The Assassination Museum
By Andy Jackson


Air Band Radio

Each Friday, softened by wages,
he came home early
and lay dissolving his worker's grime,
the water rising and falling with his breath,
lapping in sympathy with the buzz
of his radio -
Not music but chatter
from the control tower,
the cocky few flying in for the weekend.
He knew their business -
diverted souls bound for Blackpool
or weathered out of Ringway,
in shells small enough to drop steeply
onto the green moss pasture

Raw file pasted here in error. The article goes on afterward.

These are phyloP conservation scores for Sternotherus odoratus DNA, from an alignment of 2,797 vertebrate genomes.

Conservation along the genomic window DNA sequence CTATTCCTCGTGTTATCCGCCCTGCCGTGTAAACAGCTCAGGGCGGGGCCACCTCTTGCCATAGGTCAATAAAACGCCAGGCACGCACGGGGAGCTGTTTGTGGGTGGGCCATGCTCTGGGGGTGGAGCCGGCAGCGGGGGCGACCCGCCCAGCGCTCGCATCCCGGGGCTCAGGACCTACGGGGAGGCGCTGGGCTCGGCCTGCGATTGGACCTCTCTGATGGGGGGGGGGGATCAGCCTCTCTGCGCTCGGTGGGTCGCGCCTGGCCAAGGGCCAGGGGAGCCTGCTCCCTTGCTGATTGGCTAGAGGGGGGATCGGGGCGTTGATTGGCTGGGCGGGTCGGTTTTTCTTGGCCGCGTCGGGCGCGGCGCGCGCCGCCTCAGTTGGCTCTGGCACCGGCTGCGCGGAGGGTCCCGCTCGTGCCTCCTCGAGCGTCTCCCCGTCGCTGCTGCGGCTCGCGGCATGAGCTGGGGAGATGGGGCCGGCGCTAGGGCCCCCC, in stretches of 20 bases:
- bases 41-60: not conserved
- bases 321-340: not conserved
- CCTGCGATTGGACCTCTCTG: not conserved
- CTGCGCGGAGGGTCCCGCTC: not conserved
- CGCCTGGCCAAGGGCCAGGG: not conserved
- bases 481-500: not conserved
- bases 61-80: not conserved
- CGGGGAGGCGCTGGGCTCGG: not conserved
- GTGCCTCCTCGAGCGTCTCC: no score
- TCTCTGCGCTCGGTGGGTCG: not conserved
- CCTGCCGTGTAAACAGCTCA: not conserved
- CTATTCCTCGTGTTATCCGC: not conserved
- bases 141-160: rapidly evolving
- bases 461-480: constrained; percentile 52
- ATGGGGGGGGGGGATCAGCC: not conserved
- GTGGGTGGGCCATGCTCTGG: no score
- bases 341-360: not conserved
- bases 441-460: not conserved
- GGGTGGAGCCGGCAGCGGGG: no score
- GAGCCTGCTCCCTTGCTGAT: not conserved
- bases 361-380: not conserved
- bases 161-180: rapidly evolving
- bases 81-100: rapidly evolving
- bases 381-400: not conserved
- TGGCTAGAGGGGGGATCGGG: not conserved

across the canal.

His sons passed out in rigid blue,
rank upon rank upon rank,
starting a life he might have wanted as his own.
He never saw himself in them
or them in him.

Crisply clothed in clean dusk air,
he watched alone from the turf below the tower,
stood at the wrong end of his binoculars,
his radio hissing gently on the car bonnet.
Noisy, tiny aircraft stooged above,
little wings, diamonds in the sky,
gleaming with every dip of their nose.
The mystery of their glass and silver skins
turned to china-cloth and plywood,
such a disappointment when you got close.



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